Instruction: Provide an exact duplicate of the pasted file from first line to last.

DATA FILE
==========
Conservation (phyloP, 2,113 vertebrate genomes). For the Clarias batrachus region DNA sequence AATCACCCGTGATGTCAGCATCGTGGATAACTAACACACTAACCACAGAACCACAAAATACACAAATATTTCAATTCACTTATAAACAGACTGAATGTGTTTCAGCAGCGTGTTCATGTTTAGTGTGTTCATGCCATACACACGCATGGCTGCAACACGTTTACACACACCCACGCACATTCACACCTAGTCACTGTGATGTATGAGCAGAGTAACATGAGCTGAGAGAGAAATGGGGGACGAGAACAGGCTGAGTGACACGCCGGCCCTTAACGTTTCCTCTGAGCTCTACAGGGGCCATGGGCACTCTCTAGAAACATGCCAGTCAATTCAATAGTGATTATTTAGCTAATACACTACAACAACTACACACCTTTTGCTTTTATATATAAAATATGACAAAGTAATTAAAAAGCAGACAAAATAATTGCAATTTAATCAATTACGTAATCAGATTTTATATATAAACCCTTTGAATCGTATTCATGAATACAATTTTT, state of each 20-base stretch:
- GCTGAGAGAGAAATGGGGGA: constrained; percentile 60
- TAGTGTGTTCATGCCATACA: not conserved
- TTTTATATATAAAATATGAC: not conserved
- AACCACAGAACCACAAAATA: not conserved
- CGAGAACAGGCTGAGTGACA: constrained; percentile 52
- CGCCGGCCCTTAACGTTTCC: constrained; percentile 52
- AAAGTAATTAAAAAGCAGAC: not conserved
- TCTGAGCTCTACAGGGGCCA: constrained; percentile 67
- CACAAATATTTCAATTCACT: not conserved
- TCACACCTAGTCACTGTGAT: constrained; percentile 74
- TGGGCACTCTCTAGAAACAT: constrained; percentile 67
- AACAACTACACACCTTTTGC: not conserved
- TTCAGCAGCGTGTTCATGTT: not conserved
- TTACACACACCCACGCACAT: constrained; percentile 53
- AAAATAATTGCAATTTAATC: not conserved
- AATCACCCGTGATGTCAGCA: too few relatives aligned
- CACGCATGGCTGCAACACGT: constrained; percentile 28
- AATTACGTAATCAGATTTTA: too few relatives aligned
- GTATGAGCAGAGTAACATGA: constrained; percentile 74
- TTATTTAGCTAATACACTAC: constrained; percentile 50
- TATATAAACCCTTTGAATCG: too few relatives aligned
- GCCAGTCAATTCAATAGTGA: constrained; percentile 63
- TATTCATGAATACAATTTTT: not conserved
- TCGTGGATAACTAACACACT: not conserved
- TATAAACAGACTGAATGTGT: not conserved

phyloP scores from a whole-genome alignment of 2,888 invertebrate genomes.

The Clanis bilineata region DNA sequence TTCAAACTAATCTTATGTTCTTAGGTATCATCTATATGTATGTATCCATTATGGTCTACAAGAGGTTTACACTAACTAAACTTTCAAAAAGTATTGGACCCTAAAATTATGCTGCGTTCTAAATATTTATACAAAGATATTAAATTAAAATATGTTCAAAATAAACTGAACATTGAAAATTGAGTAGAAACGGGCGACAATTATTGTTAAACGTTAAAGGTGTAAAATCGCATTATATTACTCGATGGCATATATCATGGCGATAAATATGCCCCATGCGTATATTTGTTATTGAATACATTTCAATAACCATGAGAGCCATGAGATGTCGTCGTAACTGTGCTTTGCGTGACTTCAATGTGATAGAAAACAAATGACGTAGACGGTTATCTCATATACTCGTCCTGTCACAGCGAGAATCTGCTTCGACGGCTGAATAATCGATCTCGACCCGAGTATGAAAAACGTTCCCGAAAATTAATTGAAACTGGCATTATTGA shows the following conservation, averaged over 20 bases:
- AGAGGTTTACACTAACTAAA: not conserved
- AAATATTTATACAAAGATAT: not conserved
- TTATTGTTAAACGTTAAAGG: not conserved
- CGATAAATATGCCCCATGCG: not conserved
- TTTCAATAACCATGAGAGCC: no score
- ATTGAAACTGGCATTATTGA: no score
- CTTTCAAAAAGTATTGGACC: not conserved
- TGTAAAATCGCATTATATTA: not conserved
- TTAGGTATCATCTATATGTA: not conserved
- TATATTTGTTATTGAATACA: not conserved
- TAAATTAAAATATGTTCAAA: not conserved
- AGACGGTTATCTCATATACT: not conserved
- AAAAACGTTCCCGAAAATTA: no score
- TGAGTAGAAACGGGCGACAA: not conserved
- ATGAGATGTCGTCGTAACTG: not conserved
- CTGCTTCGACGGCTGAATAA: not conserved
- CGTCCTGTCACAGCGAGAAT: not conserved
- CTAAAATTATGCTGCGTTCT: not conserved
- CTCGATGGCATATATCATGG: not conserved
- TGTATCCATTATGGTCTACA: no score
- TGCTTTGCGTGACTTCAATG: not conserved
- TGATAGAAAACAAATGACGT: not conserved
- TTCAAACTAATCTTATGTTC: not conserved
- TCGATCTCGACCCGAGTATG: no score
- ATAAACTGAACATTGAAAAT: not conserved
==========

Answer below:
Conservation (phyloP, 2,113 vertebrate genomes). For the Clarias batrachus region DNA sequence AATCACCCGTGATGTCAGCATCGTGGATAACTAACACACTAACCACAGAACCACAAAATACACAAATATTTCAATTCACTTATAAACAGACTGAATGTGTTTCAGCAGCGTGTTCATGTTTAGTGTGTTCATGCCATACACACGCATGGCTGCAACACGTTTACACACACCCACGCACATTCACACCTAGTCACTGTGATGTATGAGCAGAGTAACATGAGCTGAGAGAGAAATGGGGGACGAGAACAGGCTGAGTGACACGCCGGCCCTTAACGTTTCCTCTGAGCTCTACAGGGGCCATGGGCACTCTCTAGAAACATGCCAGTCAATTCAATAGTGATTATTTAGCTAATACACTACAACAACTACACACCTTTTGCTTTTATATATAAAATATGACAAAGTAATTAAAAAGCAGACAAAATAATTGCAATTTAATCAATTACGTAATCAGATTTTATATATAAACCCTTTGAATCGTATTCATGAATACAATTTTT, state of each 20-base stretch:
- GCTGAGAGAGAAATGGGGGA: constrained; percentile 60
- TAGTGTGTTCATGCCATACA: not conserved
- TTTTATATATAAAATATGAC: not conserved
- AACCACAGAACCACAAAATA: not conserved
- CGAGAACAGGCTGAGTGACA: constrained; percentile 52
- CGCCGGCCCTTAACGTTTCC: constrained; percentile 52
- AAAGTAATTAAAAAGCAGAC: not conserved
- TCTGAGCTCTACAGGGGCCA: constrained; percentile 67
- CACAAATATTTCAATTCACT: not conserved
- TCACACCTAGTCACTGTGAT: constrained; percentile 74
- TGGGCACTCTCTAGAAACAT: constrained; percentile 67
- AACAACTACACACCTTTTGC: not conserved
- TTCAGCAGCGTGTTCATGTT: not conserved
- TTACACACACCCACGCACAT: constrained; percentile 53
- AAAATAATTGCAATTTAATC: not conserved
- AATCACCCGTGATGTCAGCA: too few relatives aligned
- CACGCATGGCTGCAACACGT: constrained; percentile 28
- AATTACGTAATCAGATTTTA: too few relatives aligned
- GTATGAGCAGAGTAACATGA: constrained; percentile 74
- TTATTTAGCTAATACACTAC: constrained; percentile 50
- TATATAAACCCTTTGAATCG: too few relatives aligned
- GCCAGTCAATTCAATAGTGA: constrained; percentile 63
- TATTCATGAATACAATTTTT: not conserved
- TCGTGGATAACTAACACACT: not conserved
- TATAAACAGACTGAATGTGT: not conserved

phyloP scores from a whole-genome alignment of 2,888 invertebrate genomes.

The Clanis bilineata region DNA sequence TTCAAACTAATCTTATGTTCTTAGGTATCATCTATATGTATGTATCCATTATGGTCTACAAGAGGTTTACACTAACTAAACTTTCAAAAAGTATTGGACCCTAAAATTATGCTGCGTTCTAAATATTTATACAAAGATATTAAATTAAAATATGTTCAAAATAAACTGAACATTGAAAATTGAGTAGAAACGGGCGACAATTATTGTTAAACGTTAAAGGTGTAAAATCGCATTATATTACTCGATGGCATATATCATGGCGATAAATATGCCCCATGCGTATATTTGTTATTGAATACATTTCAATAACCATGAGAGCCATGAGATGTCGTCGTAACTGTGCTTTGCGTGACTTCAATGTGATAGAAAACAAATGACGTAGACGGTTATCTCATATACTCGTCCTGTCACAGCGAGAATCTGCTTCGACGGCTGAATAATCGATCTCGACCCGAGTATGAAAAACGTTCCCGAAAATTAATTGAAACTGGCATTATTGA shows the following conservation, averaged over 20 bases:
- AGAGGTTTACACTAACTAAA: not conserved
- AAATATTTATACAAAGATAT: not conserved
- TTATTGTTAAACGTTAAAGG: not conserved
- CGATAAATATGCCCCATGCG: not conserved
- TTTCAATAACCATGAGAGCC: no score
- ATTGAAACTGGCATTATTGA: no score
- CTTTCAAAAAGTATTGGACC: not conserved
- TGTAAAATCGCATTATATTA: not conserved
- TTAGGTATCATCTATATGTA: not conserved
- TATATTTGTTATTGAATACA: not conserved
- TAAATTAAAATATGTTCAAA: not conserved
- AGACGGTTATCTCATATACT: not conserved
- AAAAACGTTCCCGAAAATTA: no score
- TGAGTAGAAACGGGCGACAA: not conserved
- ATGAGATGTCGTCGTAACTG: not conserved
- CTGCTTCGACGGCTGAATAA: not conserved
- CGTCCTGTCACAGCGAGAAT: not conserved
- CTAAAATTATGCTGCGTTCT: not conserved
- CTCGATGGCATATATCATGG: not conserved
- TGTATCCATTATGGTCTACA: no score
- TGCTTTGCGTGACTTCAATG: not conserved
- TGATAGAAAACAAATGACGT: not conserved
- TTCAAACTAATCTTATGTTC: not conserved
- TCGATCTCGACCCGAGTATG: no score
- ATAAACTGAACATTGAAAAT: not conserved